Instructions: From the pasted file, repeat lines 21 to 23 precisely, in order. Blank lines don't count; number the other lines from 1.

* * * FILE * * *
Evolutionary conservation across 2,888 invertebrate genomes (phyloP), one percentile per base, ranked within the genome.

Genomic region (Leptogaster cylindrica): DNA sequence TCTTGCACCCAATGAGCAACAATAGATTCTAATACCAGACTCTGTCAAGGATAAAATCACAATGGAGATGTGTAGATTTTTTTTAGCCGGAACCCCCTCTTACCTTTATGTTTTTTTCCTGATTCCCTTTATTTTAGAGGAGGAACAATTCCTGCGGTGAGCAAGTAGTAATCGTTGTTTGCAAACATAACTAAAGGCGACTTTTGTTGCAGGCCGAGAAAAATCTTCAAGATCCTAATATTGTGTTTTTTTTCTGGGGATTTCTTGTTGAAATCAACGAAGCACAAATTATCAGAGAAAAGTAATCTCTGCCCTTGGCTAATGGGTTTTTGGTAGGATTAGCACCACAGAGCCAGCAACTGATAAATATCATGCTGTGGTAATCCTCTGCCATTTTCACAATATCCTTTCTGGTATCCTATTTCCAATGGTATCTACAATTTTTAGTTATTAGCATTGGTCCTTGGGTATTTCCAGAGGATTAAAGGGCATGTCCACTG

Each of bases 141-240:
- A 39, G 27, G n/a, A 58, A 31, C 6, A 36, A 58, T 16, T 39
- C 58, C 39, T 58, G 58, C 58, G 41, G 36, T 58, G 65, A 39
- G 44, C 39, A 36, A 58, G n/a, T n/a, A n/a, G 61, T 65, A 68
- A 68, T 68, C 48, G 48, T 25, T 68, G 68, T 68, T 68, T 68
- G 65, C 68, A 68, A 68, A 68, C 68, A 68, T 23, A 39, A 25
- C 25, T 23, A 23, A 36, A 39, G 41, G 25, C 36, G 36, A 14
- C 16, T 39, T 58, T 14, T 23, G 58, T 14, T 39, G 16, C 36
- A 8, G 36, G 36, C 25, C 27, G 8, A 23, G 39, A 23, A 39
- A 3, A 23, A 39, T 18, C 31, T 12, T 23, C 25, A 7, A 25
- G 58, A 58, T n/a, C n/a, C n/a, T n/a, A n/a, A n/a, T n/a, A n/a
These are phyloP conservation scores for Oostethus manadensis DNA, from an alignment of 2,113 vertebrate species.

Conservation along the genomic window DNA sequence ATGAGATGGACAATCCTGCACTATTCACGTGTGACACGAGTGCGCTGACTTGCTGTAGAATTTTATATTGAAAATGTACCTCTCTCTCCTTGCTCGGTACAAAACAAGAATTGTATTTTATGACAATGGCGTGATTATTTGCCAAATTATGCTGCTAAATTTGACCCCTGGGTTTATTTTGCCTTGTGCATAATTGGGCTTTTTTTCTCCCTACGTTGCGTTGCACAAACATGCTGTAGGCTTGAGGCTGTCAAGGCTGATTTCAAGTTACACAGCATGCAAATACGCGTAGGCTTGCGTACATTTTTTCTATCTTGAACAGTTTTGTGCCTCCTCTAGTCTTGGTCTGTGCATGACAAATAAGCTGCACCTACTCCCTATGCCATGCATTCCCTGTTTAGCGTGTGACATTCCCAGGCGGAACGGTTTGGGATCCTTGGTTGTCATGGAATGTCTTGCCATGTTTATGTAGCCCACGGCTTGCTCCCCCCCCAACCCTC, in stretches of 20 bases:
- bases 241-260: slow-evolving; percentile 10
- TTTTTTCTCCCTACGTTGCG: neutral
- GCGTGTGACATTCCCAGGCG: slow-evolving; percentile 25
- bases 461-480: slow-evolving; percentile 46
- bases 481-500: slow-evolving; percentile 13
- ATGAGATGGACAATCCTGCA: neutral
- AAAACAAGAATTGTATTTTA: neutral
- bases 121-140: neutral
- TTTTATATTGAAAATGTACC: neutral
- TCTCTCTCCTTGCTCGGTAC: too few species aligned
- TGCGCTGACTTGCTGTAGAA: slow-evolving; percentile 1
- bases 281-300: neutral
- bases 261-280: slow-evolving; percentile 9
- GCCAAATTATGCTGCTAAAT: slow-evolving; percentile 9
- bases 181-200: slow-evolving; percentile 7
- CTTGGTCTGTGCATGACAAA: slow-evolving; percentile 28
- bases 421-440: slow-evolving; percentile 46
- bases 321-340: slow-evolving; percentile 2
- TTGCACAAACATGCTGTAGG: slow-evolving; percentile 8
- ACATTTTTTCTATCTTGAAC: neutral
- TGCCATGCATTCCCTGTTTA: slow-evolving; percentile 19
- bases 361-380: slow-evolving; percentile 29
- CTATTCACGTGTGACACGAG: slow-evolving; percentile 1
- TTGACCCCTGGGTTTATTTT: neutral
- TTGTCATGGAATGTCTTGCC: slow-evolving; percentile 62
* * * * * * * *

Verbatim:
- ATGAGATGGACAATCCTGCA: neutral
- AAAACAAGAATTGTATTTTA: neutral
- bases 121-140: neutral